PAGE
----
In The News Today

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Jim Sinclair’s Commentary

Brinksmanship in an election year is world class scary.

EU bans Iranian oil, Tehran responds with threats | Reuters
By Hossein Jaseb and Justyna Pawlak
Mon Jan 23, 2012 3:00pm EST

(Reuters) – Iran accused Europeans on Monday of waging "psychological warfare" after the EU banned imports of Iranian oil, joining the United States in new sanctions aimed at preventing Tehran from getting nuclear weapons.

The Islamic Republic, which denies trying to build an atom bomb, scoffed at efforts to choke its oil exports, as Asia lines up to buy what Europe scorns. Some Iranians also renewed threats to stop Arab oil from leaving the Gulf and warned they might strike U.S. targets worldwide if Washington used force to break any Iranian blockade of a strategically vital shipping route.

Yet in three decades of confrontation between Tehran and the West, bellicose rhetoric and the undependable armory of sanctions have become so familiar that the benchmark Brent crude oil price edged less than 0.5 percent higher, and some of that was due to unrelated currency factors.

"If any disruption happens regarding the sale of Iranian oil, the Strait of Hormuz will definitely be closed," Mohammad Kossari, deputy head of parliament’s foreign affairs and national security committee, told Fars news agency a day after U.S., French and British warships sailed back into the Gulf.

"If America seeks adventures after the closure of the Strait of Hormuz, Iran will make the world unsafe for Americans in the shortest possible time," Kossari added, referring to an earlier U.S. pledge to use its fleet to keep the passage open.

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Jim Sinclair’s Commentary

It started very subtle, but now it is becoming visible. That is good for gold, and eventually not good for the dollar.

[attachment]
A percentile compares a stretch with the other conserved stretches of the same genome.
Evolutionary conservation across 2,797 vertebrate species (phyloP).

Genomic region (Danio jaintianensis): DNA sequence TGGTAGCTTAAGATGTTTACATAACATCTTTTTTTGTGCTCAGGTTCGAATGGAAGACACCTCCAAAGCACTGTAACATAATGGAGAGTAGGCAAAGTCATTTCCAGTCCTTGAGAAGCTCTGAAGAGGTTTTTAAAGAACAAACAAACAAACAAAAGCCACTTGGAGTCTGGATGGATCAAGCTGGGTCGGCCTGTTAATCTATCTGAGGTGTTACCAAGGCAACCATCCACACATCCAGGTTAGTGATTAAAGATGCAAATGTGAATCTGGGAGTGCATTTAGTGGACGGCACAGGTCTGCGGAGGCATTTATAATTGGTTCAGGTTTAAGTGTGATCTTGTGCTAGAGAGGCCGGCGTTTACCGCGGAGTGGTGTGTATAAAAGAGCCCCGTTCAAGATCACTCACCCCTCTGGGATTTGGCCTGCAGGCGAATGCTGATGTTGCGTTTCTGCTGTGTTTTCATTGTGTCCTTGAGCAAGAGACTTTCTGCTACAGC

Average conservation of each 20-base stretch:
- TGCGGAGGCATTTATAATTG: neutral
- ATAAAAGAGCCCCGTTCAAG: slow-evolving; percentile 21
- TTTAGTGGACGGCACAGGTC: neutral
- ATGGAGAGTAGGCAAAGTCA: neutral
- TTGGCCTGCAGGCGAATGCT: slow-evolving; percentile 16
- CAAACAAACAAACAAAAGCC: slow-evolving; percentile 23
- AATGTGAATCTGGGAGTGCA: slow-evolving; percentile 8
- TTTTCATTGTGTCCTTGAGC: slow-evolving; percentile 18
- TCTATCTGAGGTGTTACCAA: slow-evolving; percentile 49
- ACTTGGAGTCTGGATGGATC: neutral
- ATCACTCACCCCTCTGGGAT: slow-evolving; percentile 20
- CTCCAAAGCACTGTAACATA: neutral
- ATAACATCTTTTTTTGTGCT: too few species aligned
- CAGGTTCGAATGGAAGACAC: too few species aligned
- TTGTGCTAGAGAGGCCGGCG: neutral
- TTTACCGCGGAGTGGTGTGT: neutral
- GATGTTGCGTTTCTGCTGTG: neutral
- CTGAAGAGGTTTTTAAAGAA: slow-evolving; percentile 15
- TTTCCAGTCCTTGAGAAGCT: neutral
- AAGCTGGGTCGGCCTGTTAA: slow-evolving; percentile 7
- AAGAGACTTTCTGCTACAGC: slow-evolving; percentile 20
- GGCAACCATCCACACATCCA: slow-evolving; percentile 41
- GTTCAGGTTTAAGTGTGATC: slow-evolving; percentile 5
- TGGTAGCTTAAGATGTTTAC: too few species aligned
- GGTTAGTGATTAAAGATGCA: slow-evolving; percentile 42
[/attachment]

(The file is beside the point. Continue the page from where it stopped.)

In 2012 actions will be taken. They may not be solutions, but there will be consequences.

2012’s true range in gold will be $1700 to $2100.

India to pay gold instead of dollars for Iranian oil. Oil and gold markets stunned 
DEBKAfile Exclusive Report January 23, 2012, 5:57 PM (GMT+02:00)

India is the first buyer of Iranian oil to agree to pay for its purchases in gold instead of the US dollar, debkafile’s intelligence and Iranian sources report exclusively.  Those sources expect China to follow suit. India and China take about one million barrels per day, or 40 percent of Iran’s total exports of 2.5 million bpd. Both are superpowers in terms of gold assets.

By trading in gold, New Delhi and Beijing enable Tehran to bypass the upcoming freeze on its central bank’s assets and the oil embargo which the European Union’s foreign ministers agreed to impose Monday, Jan. 23. The EU currently buys around 20 percent of Iran’s oil exports.

The vast sums involved in these transactions are expected, furthermore, to boost the price of gold and depress the value of the dollar on world markets.

Iran’s second largest customer after China, India purchases around $12 billion a year’s worth of Iranian crude, or about 12 percent of its consumption. Delhi is to execute its transactions, according to our sources, through two state-owned banks: the Calcutta-based UCO Bank, whose board of directors is made up of Indian government and Reserve Bank of India representatives; and Halk Bankasi (Peoples Bank), Turkey’s seventh largest bank which is owned by the government.

An Indian delegation visited Tehran last week to discuss payment options in view of the new sanctions. The two sides were reported to have agreed that payment for the oil purchased would be partly in yen and partly in rupees. The switch to gold was kept dark.

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Jim Sinclair’s Commentary

2012 is going to be a year of contradictions that can only be understood by seeing the big picture, the long term plans and the waste of time and money that is being used to treat the symptoms.

The dollar is the endangered species this year.

Greece deal will stabilise eurozone: Goldman

A massive debt writedown for Greece will stabilise the eurozone by removing a threat posed by its "weak link," a strategist with investment bank Goldman Sachs said in an interview published on Sunday.

Greece needs a so-called PSI, or private-sector involvement, deal to be ironed out, as well as a second EU bailout, if it is to be able to make a debt repayment of 14.4 billion euros on March 20.

With those two deals in place, a "systemic danger in the eurozone, which comes from the weak link, that is, Greece," will be removed, Francesco Garzarelli was quoted as telling the Greek daily To Vima.

Garzarelli, head of the US bank’s macroeconomic research section, said that by 2014 much of Greece’s debt will be transferred from the private sector to eurozone institutions, while a new balanced budgets treaty will apply to all member states.

He said the sovereign debt of Greece, Italy and Spain, for example, would become a debt for the entire eurozone, dissipating the previous threat, adding: "The eurozone will be stabilised."

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